Bhopal, Madhya Pradesh
The Taj-ul-Masajid is the largest mosque in India (not counting the Bara Imambara), the second largest outside of the Middle East and the tenth largest in the world. It was the last major construction project to be initiated by the Mughal Empire in its last days, and it was not completed until 1985 after a construction hiatus that lasted more than a century. An architectural treasure, it is generally well off the beaten path for most travelers through India, making it one of the country’s less visited major mosques and thereby a particularly excellent experience for pilgrims.
By the early 19th century, the 300-year old Mughal Empire was well into its final decline as the British Empire gobbled up more and more of its territory. It was in fact, by that point, little more than a British puppet state. However, under the last emperor, Zafar (for short), the Mughals enjoyed one last, brief renaissance.
Zafar, a devout Sufi Muslim, was nevertheless a protector and even patron of Hindu culture in the final years of Mughal rule, and was apparently popular among both groups. Because of this Zafar was seen as the perfect leader of a rebellion againt the British and possible Emperor of India. He helped to lead the Rebellion of 1857, which ended in a crushing defeat for the rebels, exile for Zafar and the dissolution of the Mughal Empire.
Before the rebellion, Zafar had undertaken the construction of a great mosque in his capital at Bhopal, the largest ever to be built in India. Construction continued until the 1850s, when funds ran out, and was halted indefinitely after the Rebellion of 1857. It remained incomplete throughout the rest of the British colonial era, and well into the first few decades of independence.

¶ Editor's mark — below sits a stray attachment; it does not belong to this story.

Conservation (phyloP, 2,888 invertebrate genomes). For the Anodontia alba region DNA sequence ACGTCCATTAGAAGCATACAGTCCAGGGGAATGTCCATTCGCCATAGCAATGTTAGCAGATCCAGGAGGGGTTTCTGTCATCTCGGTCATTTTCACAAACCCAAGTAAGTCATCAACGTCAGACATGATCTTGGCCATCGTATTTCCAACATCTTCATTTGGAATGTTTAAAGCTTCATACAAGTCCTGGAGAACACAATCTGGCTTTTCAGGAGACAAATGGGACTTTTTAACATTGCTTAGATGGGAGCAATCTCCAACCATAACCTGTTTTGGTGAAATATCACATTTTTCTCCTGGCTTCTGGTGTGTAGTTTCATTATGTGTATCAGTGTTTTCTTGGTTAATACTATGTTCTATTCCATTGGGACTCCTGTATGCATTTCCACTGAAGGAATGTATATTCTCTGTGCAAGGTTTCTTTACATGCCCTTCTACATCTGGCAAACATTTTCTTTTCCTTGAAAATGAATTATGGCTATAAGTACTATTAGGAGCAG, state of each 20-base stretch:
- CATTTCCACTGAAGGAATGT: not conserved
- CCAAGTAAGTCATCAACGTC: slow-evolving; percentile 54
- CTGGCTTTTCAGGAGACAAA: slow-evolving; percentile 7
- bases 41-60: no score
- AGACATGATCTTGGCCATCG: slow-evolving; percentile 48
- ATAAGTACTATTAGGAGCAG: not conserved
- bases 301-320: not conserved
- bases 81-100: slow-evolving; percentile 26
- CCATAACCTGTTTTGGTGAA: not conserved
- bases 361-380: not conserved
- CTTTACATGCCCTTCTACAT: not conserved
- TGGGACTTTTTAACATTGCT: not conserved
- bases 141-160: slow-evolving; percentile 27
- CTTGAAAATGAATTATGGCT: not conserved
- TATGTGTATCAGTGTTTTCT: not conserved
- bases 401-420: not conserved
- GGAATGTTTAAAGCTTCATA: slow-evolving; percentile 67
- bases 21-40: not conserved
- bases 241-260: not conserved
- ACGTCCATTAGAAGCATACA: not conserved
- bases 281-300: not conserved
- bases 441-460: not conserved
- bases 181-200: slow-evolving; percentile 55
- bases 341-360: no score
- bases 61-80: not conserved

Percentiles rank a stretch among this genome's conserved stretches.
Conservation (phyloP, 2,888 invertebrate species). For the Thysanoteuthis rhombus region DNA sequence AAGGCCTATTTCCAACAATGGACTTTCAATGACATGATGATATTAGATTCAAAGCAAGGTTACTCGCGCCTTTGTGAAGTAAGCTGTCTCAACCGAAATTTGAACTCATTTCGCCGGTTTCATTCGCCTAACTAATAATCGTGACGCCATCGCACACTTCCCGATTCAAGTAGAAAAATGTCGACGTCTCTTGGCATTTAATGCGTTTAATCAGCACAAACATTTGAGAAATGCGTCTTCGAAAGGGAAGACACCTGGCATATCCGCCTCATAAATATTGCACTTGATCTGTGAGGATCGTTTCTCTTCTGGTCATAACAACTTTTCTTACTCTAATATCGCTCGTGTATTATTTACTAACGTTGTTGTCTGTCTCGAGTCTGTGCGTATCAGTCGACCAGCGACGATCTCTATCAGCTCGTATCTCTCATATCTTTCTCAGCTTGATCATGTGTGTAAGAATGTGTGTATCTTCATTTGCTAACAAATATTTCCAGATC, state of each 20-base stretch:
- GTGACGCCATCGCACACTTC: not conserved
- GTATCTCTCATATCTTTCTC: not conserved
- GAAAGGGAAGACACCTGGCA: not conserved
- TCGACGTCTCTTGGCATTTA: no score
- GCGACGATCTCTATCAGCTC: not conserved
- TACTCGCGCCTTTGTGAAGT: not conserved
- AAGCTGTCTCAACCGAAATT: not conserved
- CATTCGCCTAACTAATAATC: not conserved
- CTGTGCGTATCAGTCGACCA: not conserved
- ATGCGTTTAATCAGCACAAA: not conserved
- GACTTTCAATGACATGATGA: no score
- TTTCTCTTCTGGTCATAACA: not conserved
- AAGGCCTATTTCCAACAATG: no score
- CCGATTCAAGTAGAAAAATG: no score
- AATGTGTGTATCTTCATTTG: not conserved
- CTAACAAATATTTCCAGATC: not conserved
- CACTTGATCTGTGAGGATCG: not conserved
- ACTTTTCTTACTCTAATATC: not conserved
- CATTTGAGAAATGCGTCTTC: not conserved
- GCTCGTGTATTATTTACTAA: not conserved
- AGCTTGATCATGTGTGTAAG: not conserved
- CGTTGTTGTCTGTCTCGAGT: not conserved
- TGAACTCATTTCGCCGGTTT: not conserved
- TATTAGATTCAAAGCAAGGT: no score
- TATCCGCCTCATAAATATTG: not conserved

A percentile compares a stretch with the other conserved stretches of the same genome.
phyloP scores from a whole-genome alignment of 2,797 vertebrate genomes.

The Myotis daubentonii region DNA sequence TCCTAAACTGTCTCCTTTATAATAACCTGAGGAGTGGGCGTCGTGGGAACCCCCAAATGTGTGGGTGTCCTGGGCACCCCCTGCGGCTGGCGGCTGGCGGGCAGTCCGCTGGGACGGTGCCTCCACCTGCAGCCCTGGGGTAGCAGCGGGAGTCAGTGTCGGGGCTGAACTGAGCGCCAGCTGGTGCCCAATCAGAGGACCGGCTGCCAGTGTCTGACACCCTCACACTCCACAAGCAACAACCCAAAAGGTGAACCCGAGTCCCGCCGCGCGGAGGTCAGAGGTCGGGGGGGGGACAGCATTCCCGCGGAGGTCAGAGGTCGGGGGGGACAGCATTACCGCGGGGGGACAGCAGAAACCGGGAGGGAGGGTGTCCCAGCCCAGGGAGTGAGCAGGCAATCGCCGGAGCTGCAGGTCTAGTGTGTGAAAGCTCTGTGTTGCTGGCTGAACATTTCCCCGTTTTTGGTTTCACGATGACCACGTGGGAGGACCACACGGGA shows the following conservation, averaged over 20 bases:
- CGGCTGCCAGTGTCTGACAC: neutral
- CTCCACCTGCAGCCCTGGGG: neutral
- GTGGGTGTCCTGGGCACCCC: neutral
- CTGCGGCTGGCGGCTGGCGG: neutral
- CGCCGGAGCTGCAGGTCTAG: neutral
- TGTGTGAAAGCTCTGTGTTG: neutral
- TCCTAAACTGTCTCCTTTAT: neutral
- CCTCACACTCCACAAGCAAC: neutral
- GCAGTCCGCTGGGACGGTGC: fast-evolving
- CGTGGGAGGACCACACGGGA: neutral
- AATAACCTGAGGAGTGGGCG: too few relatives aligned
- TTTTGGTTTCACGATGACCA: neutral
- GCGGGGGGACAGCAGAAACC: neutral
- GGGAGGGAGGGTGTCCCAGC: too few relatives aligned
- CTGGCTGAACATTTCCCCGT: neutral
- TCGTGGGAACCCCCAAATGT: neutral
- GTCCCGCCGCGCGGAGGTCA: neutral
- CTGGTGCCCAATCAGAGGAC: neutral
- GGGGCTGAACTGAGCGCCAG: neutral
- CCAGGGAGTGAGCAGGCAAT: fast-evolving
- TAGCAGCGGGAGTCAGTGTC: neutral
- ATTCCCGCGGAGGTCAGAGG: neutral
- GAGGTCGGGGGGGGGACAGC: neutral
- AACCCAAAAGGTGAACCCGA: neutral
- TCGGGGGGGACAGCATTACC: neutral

In 1971, after a 114-year interruption, work finally resumed on Zafar’s masterpiece. Funding was provided from throughout the Muslim world, notably the Emir of Kuwait, and was finally completed in 1985. By the time of its completion (which required significant renovations to the original structure), it was one of the longest mosque-construction projects in Islamic history.
The Taj-ul-Masajid is absolutely gargantuan in scope. This sprawling mosque in red brick is architecturally reminiscent of the grand structures built by the Mughals at their height centuries earlier. The huge minarets which flank the main building soar over two-hundred feet above the city skyline. They are crowned with glittering white onion domes which match a trio of huge domes that crown and flank the entranceway. Seven massive gates provide entrance to the interior. The imposing outer wall and partial moat gives the place the appearance of a fortress.
The interior is a sea of columns which spread out over a huge area supporting ornately decorated ceilings. According to some counts, the interior and courtyard of the mosque together can accommodate 175,000 worshippers at once.
The Taj-ul-Masajid is just northwest of the city center of Bhopal, approximately 350 miles south of Delhi. It is open year-round (non-Muslims should check to see if/when they may visit). There is no charge for admission. Web: http://bhopal.nic.in (official tourism website of Bhopal).
Bhopal is home to a thriving Muslim community which hosts an annual Muslim convention of sorts. This takes place in nearby Islamnagar at the Chaman Mahal, one of the last of the Mughal palaces.
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